21 Responses to “Feast for Eyes and Ears: Fantasy Railroad in the Stars, Mezame no Hakobune and 1001 Nights”

  1. kadian1364 Says:

    Well, Fantasia is the rare case where everything revolves around the music first, sometimes telling a visual tale inspired by the “story” of the featured musical theme, sometimes not. In that way, I expect the visuals to complement the sound, rather than how it usually works the other way around.

    I’ll have to thank you later, since without reading your post I might never have never heard of these works. All three films sound fascinating, so they’ll go right onto my “To Watch” list.

  2. ghostlightning Says:

    Guh I feel illiterate and uncultured. Thanks for the recommendations!

  3. animekritik Says:

    thanks. i’m gonna watch some of this and then tell you what i think!

  4. gaguri Says:


    You’re right about Fantasia, which is probably why the interaction is much more highlighted than 1001 Nights. And glad you appreciate the recommendations.


    Haha, my impression is that you’re very literate and cultured in other aspects of life. I’m not sure if these movies be to your liking but can’t hurt to broaden one’s perspectives in your favourite form of entertainment ^__^


    I’d be delighted to hear when you do : D

  5. coburn Says:

    Well, like the others I’m unfamiliar with this kind of stuff. I watched 1001 Nights this morning, having summoned up the courage to go for the shortest film on offer.

    I was pretty into it by the end, but wouldn’t deny that there were passages where I drifted away. Thinking of Fantasia, the kind of episodic nature of that film, its changes in pace and approach produce a quite different effect from 1001 Nights’ cycles. Definitely interesting anyway, I might try the Railroad next, see if narration can help me.

  6. Sasa Says:

    Oh yeah, these are some special films indeed. I haven’t seen any of them, but I collected these titles when I was looking for possible Anime Relations in my MAL club (Artsy, that is). One day, I am planning to see everything on the list. I especially want to see 1001 Nights now!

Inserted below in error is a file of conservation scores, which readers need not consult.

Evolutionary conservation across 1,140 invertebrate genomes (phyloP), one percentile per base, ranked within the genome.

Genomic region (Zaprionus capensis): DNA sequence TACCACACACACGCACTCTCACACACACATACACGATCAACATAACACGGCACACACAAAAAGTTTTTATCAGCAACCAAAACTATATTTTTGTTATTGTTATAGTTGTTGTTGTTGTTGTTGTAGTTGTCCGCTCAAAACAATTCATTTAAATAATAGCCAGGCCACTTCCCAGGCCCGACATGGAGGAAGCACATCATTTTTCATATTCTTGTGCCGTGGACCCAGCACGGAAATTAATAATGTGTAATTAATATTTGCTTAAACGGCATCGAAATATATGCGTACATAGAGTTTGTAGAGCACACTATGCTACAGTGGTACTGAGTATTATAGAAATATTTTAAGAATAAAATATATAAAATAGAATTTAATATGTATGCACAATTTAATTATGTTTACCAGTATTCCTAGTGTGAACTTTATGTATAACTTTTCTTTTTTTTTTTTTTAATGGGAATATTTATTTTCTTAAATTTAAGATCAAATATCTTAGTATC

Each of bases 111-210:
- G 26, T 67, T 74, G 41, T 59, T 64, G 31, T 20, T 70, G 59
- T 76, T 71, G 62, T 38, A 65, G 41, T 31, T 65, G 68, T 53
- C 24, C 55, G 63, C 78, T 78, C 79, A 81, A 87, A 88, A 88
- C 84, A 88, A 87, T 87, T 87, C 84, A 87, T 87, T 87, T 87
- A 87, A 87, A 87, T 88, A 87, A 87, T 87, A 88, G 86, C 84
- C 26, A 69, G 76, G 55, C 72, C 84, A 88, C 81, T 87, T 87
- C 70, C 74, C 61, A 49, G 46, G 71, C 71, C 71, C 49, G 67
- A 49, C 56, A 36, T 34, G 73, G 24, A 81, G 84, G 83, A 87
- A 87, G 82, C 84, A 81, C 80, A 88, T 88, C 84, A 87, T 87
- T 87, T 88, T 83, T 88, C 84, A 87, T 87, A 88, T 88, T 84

7. gaguri Says:


    I personally couldn’t take my eyes off the screen for its entire run, but probably because I’m a fan of Yoshitaka Amano’s illustrations. I think there are certain moods and styles that just click for different people, for example, that fan of Mezame I was talking about, felt like he was ‘born again’, which definitely wasn’t the case for me (I was skipping many parts tbh…).

    I couldn’t find the subbed version of Fantasy Railroad though, so I had to do with what I could understand from Japanese narration. If you find the subbed version, o pls notify me :3


    I’m hunting for those titles in the club as well! Unfortunately some of them are so obscure you can’t find even raw version. I noticed that few shorts are, like 1001 nights, Amano-inspired, so hopefully I will get to see them sometime in the future.

  8. Kitsune Says:

    Oh, I have to check out this version of 1001 nights 🙂 Yoshitaka Amano’s art is great 🙂

    Thank you for reminding me about the Galactic Railroad 🙂

  9. […] Celestial Railroad or Fantasy Railroad in the Stars). Kuwashima Houko narrated the story. Thanks to Gaguri for posting about this new […]